Although released under the New Power Generation name, New Power Soul is a Prince album through and through. Unlike the two previous NPG albums, Gold Nigga and Exodus, Prince sings lead on every track for New Power Soul. Unfortunately most of the album is Prince-by-numbers, a collection of lightweight pop and R&B that doesn’t add anything of significance to his catalog. There are three exceptions — the bitter “Wasted Kisses,” which ends the album as a hidden track, and the two singles, both of which are classic Prince: the funky old-school groove of “Come On” and the breathtaking ballad “The One,” which features one of Prince’s truly astounding vocal performances. “The One” is easily one of his finest singles of the ‘90s, so it’s a shame that most of the material surrounding it is largely routine and uninspired. New Power Soul, released when Prince as at his commercial nadir with the general public, was largely ignored upon release.
Released exclusively via his NPG Music Club, One Nite Alone… is Prince at the piano. Sometimes it’s easy to forget he’s as freakishly talented on the keys as he is on guitar, but his playing on One Nite Alone… is dazzling. He also delivers a number of stunning vocal performances. The title-song is truly sublime, as is his cover of Joni Mitchell’s “A Case of U.” “Have a Heart” is a lovely ballad, and “Pearls B4 The Swine” is a catchy, clever little track that might have actually been a good single. The strongest moment may be the “Avalanche,” on which Prince’s vocals are particularly impassioned and convincing. One Nite Alone… might be a side project that saw limited release, but it’s warm, heartfelt, and exquisitely performed by Prince.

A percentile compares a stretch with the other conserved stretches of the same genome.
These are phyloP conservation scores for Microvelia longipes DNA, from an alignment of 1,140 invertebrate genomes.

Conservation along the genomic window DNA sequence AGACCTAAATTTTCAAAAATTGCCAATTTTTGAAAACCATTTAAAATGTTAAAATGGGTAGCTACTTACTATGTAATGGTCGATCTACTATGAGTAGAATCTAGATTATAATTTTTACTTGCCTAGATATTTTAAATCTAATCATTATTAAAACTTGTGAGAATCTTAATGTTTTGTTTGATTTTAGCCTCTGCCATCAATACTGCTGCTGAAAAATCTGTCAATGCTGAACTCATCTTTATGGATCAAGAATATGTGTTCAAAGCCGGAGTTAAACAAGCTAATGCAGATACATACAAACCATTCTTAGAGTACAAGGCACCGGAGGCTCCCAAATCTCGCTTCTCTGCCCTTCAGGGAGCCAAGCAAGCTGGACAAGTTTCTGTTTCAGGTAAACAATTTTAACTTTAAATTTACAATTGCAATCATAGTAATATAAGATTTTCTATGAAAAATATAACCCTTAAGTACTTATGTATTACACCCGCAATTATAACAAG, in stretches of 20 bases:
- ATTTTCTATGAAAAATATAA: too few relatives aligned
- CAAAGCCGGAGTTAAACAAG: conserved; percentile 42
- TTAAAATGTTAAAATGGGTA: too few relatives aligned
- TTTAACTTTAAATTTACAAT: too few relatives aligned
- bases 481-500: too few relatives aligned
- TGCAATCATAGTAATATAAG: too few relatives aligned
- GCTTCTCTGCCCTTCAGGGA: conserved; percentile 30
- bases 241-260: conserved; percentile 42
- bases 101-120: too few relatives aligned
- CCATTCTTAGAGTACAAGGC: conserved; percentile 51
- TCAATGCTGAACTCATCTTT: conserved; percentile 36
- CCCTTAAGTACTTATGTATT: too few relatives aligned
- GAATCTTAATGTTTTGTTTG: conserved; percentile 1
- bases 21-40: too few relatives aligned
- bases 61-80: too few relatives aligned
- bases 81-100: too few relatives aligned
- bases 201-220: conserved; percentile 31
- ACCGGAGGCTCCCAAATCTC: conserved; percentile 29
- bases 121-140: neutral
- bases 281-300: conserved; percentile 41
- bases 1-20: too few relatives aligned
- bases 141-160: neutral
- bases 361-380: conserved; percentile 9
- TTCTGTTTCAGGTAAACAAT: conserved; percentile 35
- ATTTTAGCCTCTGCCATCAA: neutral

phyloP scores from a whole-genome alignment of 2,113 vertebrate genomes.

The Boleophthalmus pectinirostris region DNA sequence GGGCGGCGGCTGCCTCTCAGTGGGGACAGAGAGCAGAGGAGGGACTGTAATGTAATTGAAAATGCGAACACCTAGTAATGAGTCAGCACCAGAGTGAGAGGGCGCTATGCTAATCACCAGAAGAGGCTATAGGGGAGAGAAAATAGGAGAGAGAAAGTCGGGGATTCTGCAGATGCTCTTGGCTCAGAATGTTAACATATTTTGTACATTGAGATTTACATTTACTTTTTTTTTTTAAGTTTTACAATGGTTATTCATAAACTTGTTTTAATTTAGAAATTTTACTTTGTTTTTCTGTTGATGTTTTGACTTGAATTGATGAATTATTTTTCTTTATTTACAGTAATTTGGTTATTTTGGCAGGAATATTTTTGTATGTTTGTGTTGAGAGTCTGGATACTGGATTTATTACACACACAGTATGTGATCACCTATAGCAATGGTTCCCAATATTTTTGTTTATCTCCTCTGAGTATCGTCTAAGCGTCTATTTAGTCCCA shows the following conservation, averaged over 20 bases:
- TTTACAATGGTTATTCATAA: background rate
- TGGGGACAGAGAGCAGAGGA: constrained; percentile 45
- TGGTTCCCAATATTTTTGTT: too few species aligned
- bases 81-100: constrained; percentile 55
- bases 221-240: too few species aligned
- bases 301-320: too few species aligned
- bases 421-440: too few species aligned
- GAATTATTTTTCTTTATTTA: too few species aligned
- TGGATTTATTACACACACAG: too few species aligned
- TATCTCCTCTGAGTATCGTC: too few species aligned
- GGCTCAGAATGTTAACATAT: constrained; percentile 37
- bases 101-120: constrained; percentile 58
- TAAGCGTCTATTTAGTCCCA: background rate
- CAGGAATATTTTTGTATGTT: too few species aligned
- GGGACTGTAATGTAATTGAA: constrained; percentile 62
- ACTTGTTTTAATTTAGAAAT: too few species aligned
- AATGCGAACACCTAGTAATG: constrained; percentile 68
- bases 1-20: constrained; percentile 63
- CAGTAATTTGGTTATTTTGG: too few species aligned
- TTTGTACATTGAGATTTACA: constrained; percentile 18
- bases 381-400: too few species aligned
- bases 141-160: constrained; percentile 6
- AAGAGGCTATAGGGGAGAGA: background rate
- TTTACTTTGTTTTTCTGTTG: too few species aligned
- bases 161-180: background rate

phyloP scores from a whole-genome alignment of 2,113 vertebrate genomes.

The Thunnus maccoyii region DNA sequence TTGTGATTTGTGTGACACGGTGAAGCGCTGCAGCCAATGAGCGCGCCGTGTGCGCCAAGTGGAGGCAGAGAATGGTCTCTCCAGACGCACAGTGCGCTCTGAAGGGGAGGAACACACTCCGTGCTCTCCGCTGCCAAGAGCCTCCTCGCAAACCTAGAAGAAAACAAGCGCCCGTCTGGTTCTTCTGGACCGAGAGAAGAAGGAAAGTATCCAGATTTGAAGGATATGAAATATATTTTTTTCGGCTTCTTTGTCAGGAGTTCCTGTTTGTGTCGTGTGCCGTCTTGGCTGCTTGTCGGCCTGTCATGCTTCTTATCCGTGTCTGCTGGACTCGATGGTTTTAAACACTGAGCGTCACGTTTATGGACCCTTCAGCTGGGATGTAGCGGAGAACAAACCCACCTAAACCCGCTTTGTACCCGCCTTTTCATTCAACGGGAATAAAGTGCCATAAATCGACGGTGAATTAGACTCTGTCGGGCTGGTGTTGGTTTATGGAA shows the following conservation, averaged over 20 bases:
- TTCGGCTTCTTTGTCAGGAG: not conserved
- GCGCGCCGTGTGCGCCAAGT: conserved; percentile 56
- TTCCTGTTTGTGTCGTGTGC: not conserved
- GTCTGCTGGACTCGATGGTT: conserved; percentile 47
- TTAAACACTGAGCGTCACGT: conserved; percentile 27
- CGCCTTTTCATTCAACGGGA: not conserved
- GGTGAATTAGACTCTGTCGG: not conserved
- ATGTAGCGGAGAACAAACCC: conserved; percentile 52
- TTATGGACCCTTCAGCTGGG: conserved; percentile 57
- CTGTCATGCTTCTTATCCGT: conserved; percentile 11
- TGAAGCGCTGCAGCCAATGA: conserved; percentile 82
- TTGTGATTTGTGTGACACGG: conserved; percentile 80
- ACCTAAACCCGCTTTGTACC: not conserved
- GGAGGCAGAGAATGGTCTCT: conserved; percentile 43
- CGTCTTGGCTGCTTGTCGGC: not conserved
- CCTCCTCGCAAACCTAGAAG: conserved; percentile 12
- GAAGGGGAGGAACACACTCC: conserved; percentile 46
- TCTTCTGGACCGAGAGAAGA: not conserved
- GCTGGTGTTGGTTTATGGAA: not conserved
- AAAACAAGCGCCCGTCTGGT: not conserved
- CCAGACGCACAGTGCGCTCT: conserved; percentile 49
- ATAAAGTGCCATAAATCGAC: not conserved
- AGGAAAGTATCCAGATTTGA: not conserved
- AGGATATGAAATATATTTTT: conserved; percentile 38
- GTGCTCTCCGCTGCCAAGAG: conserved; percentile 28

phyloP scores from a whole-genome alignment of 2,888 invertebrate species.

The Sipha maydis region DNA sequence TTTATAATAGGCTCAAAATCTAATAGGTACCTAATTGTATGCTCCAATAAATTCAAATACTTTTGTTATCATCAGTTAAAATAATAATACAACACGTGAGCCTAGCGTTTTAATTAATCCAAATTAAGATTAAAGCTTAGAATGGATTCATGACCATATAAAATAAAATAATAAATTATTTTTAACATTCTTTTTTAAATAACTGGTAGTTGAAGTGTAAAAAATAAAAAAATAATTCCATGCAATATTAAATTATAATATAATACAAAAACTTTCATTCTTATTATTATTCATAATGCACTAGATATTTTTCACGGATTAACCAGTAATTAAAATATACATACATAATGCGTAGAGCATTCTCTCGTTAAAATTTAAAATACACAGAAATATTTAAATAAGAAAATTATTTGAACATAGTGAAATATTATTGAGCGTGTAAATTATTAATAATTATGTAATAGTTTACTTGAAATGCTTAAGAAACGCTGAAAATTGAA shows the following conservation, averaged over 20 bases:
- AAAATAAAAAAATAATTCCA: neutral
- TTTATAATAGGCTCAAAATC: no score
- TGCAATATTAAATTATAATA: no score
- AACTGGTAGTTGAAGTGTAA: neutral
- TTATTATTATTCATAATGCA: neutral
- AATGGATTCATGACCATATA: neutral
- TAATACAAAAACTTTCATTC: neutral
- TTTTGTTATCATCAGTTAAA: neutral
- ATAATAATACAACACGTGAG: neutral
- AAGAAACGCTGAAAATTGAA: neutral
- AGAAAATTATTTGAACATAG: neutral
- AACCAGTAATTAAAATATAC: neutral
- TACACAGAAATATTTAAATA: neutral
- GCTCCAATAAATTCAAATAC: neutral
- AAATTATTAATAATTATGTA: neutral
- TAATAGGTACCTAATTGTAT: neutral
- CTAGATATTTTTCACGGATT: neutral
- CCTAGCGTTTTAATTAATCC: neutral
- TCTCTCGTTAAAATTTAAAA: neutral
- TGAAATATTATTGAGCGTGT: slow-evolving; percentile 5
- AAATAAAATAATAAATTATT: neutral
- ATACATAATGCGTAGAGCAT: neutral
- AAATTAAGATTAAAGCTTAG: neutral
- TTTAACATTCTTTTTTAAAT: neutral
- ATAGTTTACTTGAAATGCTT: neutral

Prince’s first album, released when he was only 19 years old, showcases his virtuosity at an early age. Prince wrote, produced and played all the instruments on the 9-track collection of slick pop, funk and R&B. He was just flexing his creative muscles for the first time, and for a teenager it’s truly remarkable. The two standout tracks are the singles — the sexy “Soft and Wet” and the sweet soulful pop of “Just as Long As We’re Together,” a song that should have been a hit. There are a few other strong moments, like the breezy “My Love is Forever,” the tender ballad “Baby” and the guitar workout “I’m Yours,” which foreshadows Prince’s future guitar heroics. For You shows Prince in the embryonic stage of his musical development, but the fact that he was capable of putting together an album this strong shows his drive and singular talent right from the start. Stardom didn’t just happen to Prince — he went out and made it happen, his boundless talent too obvious to overlook.
One of four albums released by Warner Bros. in order to allow Prince out of his contract (the others being Chaos & Disorder, Come and The Black Album), The Vault… Old Friends 4 Sale is a compact compilation of jazzy-pop numbers that hang together surprisingly well considering the album is essentially contract filler. The soulful ballad “Extraordinary” was released as a single, and although it’s quite a nice track there was really no interest at radio for it. But despite being basically a nonentity commercially, songs like “Sarah,” “She Spoke to Me,” “The Rest of My Life,” “It’s About That Walk” and especially “Five Woman” have a real energy and are some top rate pop/R&B. The only real egregious clunker is the short interlude “My Little Pill” which opens Side Two. That said, it’s a missed opportunity — the track “Old Friends 4 Sale,” for example, dates to the mid-80s and far superior unreleased versions circulate among collectors. And of course it’s an album designed to check a box on a contract, and Prince no doubt didn’t want to hand over more material to Warner Bros. than he had to, so the album clocks in at a brief 39 minutes — an album called The Vault could be much more. But still, it’s clear that Prince didn’t want to make fans waste money on halfhearted material, and The Vault… Old Friends 4 Sale is a nice little gem of an album.